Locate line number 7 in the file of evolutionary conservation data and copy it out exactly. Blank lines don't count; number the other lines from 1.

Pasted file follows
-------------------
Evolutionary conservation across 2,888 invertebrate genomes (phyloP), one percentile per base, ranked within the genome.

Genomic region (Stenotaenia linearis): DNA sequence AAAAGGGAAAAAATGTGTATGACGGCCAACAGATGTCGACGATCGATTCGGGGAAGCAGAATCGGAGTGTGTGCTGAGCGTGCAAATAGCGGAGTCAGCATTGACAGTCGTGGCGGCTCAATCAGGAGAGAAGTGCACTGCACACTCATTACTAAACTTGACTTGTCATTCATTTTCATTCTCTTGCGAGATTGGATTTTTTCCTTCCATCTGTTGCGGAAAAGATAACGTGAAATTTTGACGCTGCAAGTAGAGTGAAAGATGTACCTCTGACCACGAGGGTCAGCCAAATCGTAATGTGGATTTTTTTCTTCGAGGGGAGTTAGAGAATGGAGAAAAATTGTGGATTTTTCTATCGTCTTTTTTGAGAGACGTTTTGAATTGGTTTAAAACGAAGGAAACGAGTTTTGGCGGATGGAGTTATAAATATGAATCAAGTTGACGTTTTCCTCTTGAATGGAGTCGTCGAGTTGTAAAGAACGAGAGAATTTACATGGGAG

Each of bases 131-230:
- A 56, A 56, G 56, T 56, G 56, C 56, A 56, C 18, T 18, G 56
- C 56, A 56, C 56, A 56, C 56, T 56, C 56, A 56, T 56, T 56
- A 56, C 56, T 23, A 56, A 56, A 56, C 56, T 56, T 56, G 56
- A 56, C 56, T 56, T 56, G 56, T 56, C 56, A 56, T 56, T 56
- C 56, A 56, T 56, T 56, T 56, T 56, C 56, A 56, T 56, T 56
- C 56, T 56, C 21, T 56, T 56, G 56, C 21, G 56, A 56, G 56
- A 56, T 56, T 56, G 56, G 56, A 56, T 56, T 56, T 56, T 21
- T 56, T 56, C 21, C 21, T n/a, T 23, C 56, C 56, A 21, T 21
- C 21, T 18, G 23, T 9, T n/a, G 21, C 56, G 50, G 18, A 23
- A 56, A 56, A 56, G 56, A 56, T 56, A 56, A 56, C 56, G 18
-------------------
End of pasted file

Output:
- A 56, C 56, T 56, T 56, G 56, T 56, C 56, A 56, T 56, T 56